An interesting denial of service on specific forms of encrypted communication like WhatsApp. The authors of the blog post theorized that’s to direct folks to use other forms like, excuse me, I can’t remember right now. The one that Russians typically use. Then a number of new ways that the big guys are using to obfuscate and encrypt their traffic, and build a distributed proxy network that would hide the source of command and control. So, some very sophisticated malware here. And again, I’m mentioning it because it has an ICS focus, and it’s very possible that many of these even Soho-style routers are used in ICS facilities because somebody at the plant decided that was the easiest way to solve a problem they were trying to solve. Then finally, this honeypot experiment. I know it got some flak from some folks, actually including from Andy, who were wondering about details that were missing, but it’s interesting that what this cyber security company did was simulate an ICS environment with a honeypot.

The environment had an IT network, or more probably like a DMZ type zone, it sounds like, and then an OT network with an HMI and the firewall in between, which is how most of our networks are configured. They had three Internet facing servers, and we know that RDP has become a favorite mechanism for threat actors to get into our networks, specifically for ransomware, but I’m sure they are using it for all kinds of other reasons. Those ports had weak passwords, and then they registered the DNS names of those servers, and used internal names that resembled what they called a well-known electric utility. So, all of the things to make bad guys interested. Within two days, these servers were compromised by a tool called xDedic. Which if you look up the top, that’s what I saw when I googled it. It’s a tool that’s sold on Russian forums, and what it allows you to do is to continue to have the asset owner use RDP to get into the system, but then you can also get into the system at the same time, using RDP to do bad things.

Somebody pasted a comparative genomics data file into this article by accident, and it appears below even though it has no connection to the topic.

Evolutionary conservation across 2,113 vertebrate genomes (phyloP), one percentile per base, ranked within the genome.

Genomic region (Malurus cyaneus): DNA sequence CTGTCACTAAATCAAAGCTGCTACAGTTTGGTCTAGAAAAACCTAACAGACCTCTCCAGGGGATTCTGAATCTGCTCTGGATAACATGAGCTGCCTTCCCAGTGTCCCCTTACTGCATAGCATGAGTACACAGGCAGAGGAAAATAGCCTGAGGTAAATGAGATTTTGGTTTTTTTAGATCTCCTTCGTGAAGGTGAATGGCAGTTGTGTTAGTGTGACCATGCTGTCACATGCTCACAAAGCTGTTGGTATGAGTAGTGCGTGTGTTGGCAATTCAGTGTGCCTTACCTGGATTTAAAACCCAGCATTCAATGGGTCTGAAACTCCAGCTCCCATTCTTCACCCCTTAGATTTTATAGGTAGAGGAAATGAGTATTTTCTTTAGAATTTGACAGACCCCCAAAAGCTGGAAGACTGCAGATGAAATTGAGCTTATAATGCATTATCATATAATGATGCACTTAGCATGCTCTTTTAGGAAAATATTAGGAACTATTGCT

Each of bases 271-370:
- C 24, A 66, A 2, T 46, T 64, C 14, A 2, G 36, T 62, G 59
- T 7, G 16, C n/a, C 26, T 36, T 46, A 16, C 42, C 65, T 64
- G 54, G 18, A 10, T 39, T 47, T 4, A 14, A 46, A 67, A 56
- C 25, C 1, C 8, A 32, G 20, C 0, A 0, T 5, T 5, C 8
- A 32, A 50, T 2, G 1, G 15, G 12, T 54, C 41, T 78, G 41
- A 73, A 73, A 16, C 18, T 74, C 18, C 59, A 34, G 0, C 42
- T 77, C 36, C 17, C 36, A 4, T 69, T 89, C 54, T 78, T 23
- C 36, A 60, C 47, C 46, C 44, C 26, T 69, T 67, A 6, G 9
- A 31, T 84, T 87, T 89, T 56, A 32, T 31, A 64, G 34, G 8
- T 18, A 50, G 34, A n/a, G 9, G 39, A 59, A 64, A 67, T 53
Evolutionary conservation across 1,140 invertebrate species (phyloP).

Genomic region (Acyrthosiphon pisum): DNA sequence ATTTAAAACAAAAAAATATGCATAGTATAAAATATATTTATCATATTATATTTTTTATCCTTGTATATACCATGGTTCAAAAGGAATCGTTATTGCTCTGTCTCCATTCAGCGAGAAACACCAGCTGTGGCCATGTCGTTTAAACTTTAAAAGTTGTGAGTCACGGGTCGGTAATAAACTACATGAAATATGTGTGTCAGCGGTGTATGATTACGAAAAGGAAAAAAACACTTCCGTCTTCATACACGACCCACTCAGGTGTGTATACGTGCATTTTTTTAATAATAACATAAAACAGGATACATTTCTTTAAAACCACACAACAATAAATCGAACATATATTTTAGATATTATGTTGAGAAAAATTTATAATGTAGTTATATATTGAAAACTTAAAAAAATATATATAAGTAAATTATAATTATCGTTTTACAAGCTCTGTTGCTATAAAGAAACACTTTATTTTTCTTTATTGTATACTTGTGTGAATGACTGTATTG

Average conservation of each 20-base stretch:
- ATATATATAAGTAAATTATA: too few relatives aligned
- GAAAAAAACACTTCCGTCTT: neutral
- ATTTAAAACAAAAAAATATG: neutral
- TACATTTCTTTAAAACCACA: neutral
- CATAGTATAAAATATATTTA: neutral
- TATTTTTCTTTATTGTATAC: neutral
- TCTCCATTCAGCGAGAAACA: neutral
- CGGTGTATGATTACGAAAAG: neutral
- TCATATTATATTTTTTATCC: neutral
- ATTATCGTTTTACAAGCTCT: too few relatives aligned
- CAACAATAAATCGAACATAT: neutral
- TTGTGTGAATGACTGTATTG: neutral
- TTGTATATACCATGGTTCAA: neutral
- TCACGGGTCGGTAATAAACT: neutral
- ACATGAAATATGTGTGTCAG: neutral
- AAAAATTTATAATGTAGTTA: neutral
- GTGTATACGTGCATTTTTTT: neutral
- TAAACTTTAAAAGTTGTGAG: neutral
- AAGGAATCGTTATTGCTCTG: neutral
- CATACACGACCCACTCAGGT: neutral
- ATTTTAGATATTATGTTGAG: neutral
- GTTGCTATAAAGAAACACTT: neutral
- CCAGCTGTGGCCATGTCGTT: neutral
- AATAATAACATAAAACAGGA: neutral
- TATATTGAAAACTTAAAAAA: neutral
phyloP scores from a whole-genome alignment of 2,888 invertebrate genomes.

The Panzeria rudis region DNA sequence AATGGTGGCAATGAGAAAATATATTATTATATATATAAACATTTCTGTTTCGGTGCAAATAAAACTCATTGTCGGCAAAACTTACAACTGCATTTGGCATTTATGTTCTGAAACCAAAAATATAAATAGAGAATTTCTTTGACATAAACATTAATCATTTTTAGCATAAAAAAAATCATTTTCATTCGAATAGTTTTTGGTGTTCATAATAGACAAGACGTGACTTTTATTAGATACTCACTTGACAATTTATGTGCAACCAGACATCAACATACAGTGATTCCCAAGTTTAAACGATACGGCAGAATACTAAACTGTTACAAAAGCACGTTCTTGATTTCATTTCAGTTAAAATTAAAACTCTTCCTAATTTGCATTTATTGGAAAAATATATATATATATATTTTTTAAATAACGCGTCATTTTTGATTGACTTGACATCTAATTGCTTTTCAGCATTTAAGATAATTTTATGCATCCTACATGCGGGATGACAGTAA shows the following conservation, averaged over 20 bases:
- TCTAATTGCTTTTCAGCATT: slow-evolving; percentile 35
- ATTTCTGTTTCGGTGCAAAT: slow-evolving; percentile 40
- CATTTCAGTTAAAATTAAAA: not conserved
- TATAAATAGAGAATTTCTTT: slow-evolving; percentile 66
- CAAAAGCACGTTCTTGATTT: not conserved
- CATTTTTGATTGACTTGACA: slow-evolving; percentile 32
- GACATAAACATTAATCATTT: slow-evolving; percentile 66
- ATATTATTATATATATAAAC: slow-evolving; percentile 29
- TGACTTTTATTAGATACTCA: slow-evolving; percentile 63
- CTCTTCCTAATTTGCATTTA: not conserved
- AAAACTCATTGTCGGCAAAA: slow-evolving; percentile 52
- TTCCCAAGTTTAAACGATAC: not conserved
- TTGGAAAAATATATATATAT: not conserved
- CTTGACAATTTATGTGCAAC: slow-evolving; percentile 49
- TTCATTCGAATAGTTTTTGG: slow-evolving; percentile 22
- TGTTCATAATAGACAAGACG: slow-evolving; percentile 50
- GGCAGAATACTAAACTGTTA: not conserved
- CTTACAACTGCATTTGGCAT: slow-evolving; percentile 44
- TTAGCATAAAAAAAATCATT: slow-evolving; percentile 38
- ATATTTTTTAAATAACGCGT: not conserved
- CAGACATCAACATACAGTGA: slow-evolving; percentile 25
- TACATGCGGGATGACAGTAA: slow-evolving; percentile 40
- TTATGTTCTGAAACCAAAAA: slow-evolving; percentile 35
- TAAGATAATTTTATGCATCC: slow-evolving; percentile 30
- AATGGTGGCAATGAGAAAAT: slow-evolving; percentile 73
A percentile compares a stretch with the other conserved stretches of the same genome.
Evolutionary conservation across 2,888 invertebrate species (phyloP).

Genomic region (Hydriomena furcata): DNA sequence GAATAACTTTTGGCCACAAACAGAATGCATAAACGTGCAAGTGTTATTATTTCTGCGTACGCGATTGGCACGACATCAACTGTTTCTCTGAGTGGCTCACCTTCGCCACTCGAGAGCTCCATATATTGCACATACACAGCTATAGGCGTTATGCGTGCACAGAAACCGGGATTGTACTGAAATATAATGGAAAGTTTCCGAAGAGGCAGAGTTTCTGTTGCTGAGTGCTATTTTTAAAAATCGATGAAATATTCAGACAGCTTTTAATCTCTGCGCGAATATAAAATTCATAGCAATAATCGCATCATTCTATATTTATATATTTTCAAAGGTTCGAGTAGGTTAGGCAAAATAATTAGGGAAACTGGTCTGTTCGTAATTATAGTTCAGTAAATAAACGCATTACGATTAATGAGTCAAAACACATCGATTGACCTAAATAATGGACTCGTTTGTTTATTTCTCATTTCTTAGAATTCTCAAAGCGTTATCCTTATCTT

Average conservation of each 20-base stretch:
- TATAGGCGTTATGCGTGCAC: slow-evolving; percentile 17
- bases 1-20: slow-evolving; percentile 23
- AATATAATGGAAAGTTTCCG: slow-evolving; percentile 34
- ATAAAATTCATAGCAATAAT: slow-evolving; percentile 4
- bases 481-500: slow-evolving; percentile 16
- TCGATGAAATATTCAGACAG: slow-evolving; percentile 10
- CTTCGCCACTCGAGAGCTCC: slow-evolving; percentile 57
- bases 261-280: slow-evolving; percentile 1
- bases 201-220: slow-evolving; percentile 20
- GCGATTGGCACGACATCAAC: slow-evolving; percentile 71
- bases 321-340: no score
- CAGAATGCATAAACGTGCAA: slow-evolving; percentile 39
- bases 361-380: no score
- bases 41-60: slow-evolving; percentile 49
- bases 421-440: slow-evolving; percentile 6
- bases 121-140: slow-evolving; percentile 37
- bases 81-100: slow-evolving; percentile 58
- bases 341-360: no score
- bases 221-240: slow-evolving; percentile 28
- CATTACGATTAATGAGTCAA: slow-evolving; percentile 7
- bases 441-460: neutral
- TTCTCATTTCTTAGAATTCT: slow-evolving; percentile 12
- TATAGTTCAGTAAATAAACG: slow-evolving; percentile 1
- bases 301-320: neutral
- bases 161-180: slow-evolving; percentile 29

In 10 days, the access to that backdoor was sold to a new owner, presumably via the black market. Now somebody bought access to an ICS related asset, and began to do multi-point network reconnaissance to look for ways into the OT environment. The blog post basically doesn’t make it sound like they actually got in, but we know that this is a very common way for folks to get in. To first get into the IT environment, either using one of these open ports, or to use compromised credentials, and then to look for ways to get from IT to OT. Many times, there are ways from IT to OT that the IT and the OT organization aren’t even aware of. Again, doors between IT and OT that were opened by folks just trying to do their jobs, but not thinking about the consequences. There is a link down there to the original blog post, and also a great interview with the research team that you will find on the cyber wire.